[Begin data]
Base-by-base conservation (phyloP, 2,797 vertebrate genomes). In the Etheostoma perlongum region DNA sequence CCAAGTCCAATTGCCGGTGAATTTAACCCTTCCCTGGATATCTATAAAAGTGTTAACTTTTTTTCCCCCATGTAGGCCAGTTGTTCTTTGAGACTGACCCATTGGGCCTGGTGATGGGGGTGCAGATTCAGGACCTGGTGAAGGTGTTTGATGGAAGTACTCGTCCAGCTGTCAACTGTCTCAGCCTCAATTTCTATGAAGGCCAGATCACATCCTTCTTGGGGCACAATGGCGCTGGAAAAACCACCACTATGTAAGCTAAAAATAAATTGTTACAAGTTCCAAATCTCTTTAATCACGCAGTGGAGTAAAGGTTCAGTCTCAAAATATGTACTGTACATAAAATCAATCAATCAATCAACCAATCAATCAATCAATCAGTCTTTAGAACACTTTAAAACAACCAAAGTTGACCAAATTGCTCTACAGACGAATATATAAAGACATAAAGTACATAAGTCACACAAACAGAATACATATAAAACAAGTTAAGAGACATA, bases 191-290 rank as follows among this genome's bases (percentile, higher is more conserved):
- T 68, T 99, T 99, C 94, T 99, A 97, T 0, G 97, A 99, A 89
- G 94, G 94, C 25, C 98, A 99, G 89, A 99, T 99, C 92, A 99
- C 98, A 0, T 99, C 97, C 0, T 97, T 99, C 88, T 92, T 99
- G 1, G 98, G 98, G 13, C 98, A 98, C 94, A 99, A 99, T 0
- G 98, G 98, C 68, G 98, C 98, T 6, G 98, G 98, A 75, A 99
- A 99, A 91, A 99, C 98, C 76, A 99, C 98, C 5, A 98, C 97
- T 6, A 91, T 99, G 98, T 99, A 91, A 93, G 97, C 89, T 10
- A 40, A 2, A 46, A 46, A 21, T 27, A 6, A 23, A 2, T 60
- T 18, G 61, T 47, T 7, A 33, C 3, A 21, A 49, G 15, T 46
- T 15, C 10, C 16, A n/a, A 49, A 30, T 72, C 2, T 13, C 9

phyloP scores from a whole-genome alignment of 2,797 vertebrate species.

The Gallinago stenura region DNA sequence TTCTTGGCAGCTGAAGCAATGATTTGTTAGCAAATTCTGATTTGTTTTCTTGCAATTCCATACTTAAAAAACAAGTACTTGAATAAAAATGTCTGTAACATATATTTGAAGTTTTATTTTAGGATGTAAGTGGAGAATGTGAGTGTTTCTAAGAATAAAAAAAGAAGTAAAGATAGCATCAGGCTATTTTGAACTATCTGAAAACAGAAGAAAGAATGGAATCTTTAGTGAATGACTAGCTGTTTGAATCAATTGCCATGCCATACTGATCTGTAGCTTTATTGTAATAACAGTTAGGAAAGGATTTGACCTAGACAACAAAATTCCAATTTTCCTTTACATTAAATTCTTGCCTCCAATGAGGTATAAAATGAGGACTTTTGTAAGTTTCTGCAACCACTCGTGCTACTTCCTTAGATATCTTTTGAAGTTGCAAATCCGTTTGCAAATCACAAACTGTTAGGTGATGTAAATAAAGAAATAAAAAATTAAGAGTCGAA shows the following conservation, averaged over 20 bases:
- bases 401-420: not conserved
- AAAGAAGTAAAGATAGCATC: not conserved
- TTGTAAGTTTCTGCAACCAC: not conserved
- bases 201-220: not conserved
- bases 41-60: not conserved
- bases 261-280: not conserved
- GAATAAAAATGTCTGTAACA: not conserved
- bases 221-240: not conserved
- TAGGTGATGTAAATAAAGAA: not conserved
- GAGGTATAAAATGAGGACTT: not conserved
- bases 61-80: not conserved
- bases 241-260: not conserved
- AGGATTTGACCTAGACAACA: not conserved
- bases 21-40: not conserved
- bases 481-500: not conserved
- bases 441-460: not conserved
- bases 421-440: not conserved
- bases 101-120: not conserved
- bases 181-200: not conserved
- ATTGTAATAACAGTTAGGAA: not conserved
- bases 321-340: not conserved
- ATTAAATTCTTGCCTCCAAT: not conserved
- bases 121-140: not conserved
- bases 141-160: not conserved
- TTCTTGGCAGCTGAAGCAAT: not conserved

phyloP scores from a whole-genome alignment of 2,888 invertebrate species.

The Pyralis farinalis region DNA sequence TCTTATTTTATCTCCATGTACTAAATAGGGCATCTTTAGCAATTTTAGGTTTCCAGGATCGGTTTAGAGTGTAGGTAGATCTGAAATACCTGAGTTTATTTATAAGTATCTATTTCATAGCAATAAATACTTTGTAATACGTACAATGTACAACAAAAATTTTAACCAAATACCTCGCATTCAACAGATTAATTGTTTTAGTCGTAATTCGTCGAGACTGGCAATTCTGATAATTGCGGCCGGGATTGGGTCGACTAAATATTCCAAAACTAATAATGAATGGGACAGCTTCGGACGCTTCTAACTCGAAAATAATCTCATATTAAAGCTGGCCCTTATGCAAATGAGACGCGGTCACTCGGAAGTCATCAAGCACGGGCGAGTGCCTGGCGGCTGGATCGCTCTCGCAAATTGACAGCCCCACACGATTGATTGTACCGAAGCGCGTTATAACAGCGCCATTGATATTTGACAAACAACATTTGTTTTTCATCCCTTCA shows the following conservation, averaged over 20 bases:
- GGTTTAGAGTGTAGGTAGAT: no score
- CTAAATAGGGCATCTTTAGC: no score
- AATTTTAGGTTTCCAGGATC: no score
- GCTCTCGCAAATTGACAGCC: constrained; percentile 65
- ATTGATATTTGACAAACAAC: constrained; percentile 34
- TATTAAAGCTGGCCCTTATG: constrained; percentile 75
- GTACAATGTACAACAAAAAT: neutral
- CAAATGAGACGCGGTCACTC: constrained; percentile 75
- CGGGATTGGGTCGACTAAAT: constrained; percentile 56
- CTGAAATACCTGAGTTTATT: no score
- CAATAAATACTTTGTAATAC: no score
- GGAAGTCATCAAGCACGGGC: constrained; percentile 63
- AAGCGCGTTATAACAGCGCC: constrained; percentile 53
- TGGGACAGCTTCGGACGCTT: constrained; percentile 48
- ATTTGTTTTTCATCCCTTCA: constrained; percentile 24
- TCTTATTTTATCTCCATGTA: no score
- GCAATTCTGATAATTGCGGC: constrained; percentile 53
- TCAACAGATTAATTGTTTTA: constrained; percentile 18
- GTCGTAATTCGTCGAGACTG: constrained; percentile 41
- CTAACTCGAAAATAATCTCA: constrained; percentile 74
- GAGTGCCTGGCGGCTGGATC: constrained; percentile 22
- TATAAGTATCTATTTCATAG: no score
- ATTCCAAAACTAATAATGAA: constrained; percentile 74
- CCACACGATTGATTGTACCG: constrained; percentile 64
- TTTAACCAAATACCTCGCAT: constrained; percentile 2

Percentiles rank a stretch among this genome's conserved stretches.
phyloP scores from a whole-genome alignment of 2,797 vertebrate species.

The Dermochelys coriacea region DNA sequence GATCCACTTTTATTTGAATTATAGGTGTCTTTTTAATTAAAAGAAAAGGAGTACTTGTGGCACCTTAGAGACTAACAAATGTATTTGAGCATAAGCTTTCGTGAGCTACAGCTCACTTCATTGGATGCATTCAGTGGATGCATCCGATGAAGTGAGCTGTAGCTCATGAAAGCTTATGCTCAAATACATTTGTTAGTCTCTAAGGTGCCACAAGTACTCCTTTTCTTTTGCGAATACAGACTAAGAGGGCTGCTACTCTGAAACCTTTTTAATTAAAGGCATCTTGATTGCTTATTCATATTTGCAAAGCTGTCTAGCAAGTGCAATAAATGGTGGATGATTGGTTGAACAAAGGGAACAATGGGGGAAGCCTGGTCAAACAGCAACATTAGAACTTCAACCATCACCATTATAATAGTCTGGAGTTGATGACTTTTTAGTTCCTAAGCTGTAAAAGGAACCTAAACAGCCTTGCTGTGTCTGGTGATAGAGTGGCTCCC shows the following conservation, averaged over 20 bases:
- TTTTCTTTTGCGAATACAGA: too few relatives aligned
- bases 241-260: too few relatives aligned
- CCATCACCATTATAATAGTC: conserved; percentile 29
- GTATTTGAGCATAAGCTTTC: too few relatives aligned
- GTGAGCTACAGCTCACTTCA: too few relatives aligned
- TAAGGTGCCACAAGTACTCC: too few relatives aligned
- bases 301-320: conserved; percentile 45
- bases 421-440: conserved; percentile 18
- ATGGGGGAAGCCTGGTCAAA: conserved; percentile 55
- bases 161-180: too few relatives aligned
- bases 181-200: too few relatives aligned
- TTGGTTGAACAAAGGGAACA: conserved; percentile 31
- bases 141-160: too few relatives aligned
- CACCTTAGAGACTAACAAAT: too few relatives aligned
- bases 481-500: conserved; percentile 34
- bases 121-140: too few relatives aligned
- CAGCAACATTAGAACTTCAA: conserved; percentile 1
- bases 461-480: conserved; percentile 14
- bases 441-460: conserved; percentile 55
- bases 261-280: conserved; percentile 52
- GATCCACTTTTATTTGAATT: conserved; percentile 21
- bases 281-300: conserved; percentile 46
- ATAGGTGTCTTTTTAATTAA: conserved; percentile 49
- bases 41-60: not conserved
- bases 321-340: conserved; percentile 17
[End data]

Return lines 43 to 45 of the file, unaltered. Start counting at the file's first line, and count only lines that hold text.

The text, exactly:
- AATTTTAGGTTTCCAGGATC: no score
- GCTCTCGCAAATTGACAGCC: constrained; percentile 65
- ATTGATATTTGACAAACAAC: constrained; percentile 34